The main purpose of this ongoing blog will be to track planetary extreme or record temperatures related to climate change. Any reports I see of ETs will be listed below the main topic of the day. I’ll refer to extreme or record temperatures as ETs (not extraterrestrials)😉.
Main Topic: More Incentives For Uber And Lyft To Go All Electric
Dear Diary. Happy May everyone. I was doing some research for today’s subject thinking that the following question has already been thought of, but did not see an answer: Within Biden’s American Jobs Plan has money been allocated to help Uber and Lyft transform their fleet of independently contracted cars towards becoming all electric? I certainly hope so.
What a difference one decade made. During the 2000s nearly all hired short trip rides were made through taxi services. Uber then Lyft totally transformed that service industry during the 2010s for better or worse. Now those two companies would like to have their fleet of vehicles be totally electric to help the environment, which I totally applaud. Since Uber and Lyft don’t own their vehicles, this would take quite the financial incentive for any big transformation. I doubt that these companies would be willing to buy fleets of electric vehicles then lease them out to employees, but that’s one idea. Another would be to attract people who own all electrics with big cash incentives to become employees, and/or pay them at higher rates than those who own ICE vehicles.
Here is an article communicating what Uber and Lyft can do to attain their (and our) electric wishes:
EDITORS’ PICK |Sep 14, 2020,08:00am EDT|1,407 views
Uber And Lyft Plan Being All-Electric. Lots Has To Change
An electric Uber cruises in KievGETTY IMAGES
Last week, Uber UBER -0.3% followed up Lyft LYFT -2.5% by announcing that all Uber rides by 2030 would be electric. It’s a lofty goal, and they are pledging resources to it, including giving drivers $1.50 extra per ride (riders pay $1 for an Uber Green) and providing funds to help people convert. They say they will commit “$800M of resources” by 2025.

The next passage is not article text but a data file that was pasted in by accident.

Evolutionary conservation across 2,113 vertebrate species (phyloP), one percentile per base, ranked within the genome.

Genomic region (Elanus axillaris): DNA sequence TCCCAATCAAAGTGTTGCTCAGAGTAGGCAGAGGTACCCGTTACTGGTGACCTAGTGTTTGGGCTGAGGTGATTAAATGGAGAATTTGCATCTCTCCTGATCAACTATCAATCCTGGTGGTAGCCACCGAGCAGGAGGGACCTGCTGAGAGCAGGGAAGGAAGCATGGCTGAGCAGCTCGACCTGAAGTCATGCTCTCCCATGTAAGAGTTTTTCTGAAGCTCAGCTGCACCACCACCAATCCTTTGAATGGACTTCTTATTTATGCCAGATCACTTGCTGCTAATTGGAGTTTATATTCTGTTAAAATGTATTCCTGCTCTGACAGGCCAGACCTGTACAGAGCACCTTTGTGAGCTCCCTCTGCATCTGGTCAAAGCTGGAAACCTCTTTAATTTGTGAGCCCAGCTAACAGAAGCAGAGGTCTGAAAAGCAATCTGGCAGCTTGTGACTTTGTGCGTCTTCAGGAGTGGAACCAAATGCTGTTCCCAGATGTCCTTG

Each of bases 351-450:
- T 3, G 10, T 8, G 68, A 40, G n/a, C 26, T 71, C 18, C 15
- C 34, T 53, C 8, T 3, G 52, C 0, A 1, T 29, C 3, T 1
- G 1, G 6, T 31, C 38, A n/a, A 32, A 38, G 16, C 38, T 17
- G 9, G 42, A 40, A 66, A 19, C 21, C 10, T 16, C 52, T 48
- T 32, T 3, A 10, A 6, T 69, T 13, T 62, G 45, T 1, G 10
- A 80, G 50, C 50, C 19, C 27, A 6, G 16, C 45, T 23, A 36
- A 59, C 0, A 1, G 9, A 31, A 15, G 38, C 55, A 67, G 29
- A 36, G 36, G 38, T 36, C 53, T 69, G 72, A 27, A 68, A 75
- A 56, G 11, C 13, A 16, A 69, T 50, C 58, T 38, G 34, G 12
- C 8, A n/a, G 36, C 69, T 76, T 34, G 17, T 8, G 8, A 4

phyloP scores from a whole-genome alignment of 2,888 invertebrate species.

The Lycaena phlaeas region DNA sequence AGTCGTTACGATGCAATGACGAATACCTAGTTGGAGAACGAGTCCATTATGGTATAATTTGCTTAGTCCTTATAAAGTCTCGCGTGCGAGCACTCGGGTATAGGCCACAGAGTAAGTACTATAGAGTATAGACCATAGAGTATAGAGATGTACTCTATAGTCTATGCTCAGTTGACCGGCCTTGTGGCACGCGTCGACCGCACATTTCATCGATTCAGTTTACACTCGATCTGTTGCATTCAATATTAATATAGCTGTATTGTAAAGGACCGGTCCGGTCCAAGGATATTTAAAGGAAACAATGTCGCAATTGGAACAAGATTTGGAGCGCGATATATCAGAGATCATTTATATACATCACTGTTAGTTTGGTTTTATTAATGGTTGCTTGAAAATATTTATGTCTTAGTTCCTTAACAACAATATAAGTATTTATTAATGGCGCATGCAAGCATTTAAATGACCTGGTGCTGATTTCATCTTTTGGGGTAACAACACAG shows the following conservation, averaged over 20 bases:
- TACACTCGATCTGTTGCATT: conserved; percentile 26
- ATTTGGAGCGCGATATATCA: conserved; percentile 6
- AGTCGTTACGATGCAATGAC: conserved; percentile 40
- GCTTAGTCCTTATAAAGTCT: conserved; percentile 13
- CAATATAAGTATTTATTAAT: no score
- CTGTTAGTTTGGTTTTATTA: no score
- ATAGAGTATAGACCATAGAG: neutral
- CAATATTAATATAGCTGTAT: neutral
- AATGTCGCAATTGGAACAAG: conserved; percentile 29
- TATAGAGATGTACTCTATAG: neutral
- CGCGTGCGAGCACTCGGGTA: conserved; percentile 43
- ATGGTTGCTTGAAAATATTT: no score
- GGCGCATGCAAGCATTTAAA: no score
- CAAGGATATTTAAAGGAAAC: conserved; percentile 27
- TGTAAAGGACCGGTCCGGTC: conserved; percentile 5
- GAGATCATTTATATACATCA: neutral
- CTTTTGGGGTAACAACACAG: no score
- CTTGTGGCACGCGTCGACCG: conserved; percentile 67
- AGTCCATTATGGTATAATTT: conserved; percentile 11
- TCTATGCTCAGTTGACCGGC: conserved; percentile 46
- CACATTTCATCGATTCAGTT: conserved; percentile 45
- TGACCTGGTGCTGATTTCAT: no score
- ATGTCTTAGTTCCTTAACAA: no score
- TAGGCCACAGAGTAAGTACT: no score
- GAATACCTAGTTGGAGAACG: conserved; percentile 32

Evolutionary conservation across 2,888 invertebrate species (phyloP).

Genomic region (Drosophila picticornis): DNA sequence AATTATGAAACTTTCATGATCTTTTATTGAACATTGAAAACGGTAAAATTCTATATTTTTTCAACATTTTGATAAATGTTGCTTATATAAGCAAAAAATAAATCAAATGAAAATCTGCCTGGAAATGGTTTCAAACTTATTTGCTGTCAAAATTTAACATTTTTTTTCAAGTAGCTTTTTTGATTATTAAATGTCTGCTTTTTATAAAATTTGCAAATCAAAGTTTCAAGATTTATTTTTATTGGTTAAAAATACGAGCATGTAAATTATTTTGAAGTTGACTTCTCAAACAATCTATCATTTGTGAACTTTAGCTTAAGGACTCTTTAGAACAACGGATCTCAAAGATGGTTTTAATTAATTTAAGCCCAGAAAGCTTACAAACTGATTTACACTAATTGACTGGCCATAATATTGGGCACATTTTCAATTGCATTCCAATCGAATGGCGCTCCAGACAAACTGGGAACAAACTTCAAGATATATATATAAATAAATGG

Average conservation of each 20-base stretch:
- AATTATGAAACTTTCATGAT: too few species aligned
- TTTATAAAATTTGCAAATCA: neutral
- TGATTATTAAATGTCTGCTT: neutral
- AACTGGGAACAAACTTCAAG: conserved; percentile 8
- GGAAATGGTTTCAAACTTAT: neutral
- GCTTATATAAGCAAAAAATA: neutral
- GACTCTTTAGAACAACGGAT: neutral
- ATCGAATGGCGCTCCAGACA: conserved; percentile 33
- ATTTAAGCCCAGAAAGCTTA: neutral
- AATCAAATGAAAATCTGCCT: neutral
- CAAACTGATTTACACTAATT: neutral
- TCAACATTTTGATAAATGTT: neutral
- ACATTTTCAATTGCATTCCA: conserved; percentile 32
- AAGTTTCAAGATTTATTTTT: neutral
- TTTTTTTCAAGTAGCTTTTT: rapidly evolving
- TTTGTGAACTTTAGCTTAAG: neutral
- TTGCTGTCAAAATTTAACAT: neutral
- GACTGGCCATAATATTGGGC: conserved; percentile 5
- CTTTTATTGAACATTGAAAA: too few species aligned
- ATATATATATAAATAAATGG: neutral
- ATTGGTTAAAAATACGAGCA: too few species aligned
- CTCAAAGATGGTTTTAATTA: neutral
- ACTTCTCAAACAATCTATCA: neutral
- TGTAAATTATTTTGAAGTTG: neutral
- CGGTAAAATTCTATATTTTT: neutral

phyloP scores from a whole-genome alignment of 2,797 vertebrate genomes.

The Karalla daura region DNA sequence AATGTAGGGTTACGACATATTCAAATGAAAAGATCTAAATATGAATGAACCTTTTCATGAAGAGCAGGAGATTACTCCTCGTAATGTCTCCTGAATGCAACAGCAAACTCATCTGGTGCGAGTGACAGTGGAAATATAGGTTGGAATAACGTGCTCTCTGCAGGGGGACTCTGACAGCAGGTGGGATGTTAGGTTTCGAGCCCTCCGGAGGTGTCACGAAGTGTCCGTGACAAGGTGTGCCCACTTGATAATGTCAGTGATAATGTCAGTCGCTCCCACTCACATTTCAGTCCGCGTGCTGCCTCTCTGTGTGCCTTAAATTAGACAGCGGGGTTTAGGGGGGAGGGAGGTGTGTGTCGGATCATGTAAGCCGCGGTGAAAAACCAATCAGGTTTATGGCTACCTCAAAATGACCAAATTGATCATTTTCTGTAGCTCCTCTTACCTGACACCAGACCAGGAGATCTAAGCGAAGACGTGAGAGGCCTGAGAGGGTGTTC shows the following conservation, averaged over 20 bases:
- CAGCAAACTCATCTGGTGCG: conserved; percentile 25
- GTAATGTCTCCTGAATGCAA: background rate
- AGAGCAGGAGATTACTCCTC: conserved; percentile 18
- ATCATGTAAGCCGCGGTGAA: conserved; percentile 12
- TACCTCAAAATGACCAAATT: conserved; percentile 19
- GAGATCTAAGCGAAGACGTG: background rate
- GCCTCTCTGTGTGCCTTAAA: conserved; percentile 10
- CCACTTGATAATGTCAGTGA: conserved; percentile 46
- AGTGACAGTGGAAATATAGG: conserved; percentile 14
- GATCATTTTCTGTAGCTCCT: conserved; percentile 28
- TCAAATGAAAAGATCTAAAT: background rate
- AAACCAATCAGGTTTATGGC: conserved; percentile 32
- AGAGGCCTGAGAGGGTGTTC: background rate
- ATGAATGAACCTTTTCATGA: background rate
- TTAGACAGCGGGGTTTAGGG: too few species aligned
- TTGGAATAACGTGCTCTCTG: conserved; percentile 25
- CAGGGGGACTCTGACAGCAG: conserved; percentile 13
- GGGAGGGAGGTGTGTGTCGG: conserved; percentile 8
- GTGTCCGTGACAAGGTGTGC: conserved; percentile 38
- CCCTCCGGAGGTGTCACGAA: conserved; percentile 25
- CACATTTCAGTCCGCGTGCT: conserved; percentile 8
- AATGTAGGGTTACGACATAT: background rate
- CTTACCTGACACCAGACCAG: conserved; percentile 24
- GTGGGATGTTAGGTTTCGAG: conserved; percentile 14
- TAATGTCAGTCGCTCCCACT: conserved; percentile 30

The problem of course, is that Uber doesn’t own the cars in its fleet. It has to convince Uber driver/owners to switch to electric cars. In my earlier article, “Why isn’t your Uber electric?” I outlined some of the barriers to this. After all, electric cars are much cheaper to operate — cheaper energy, lower maintenance — than gasoline cars, so people driving all day get an obvious financial win by driving the lowest operating cost cars around, even though the cars today are expensive. Here are some of the problems and what Uber might be able to do about them.
One of the dark secrets of Uber/Lyft is that many drivers are not fully savvy on the math of operating their car. They may make about $1.50/mile they drive, but some of them only look at the raw operating cost — gasoline — and figure they are getting good pay for their time. The problem is that fuel can be just a quarter or even less of the cost of running a car. They might figure, “sure the car is depreciating and maybe I have to take it in for service more often” but they don’t see those costs while they drive. It’s a win for Uber to have drivers think they are better paid than they are. It’s also partly true, in that some of the depreciation is just by the year, and the owner/driver is already taking that upon themselves even if they don’t drive.
All of this goes away if the driver has to rent or lease a car just for gig-driving. Then they get a monthly bill for the car that includes everything and will compare it to what they made and how many hours they worked (or sat idle waiting for rides.) As many studies have pointed out, that’s not so nice a number, though it’s still a job.
That makes it challenging if Uber hopes to get around the barriers to entry that come from having to get a new electric car by renting cars to drivers. They won’t see it as a win, even if it is one.MORE FOR YOUUniversal Health Services Will Meet Tomorrow’s Healthcare NeedsTo Uber Or Lyft?Lyft Is Quickly Growing Its Presence In Healthcare
New, expensive cars
One of the biggest problems today, which goes away in time, is that electric cars today have expensive purchase prices, and the long range cars are all new — ie. not available cheap in the 5-year-old used market. Even though the operating costs justify this higher purchase price, for lower income people this is a classic problem — they can’t always afford to pay extra now to save money in the future. Uber can fix that with financing plans and other incentives. In addition, by 2025, we should see new electric cars that compete with gasoline on initial purchase price.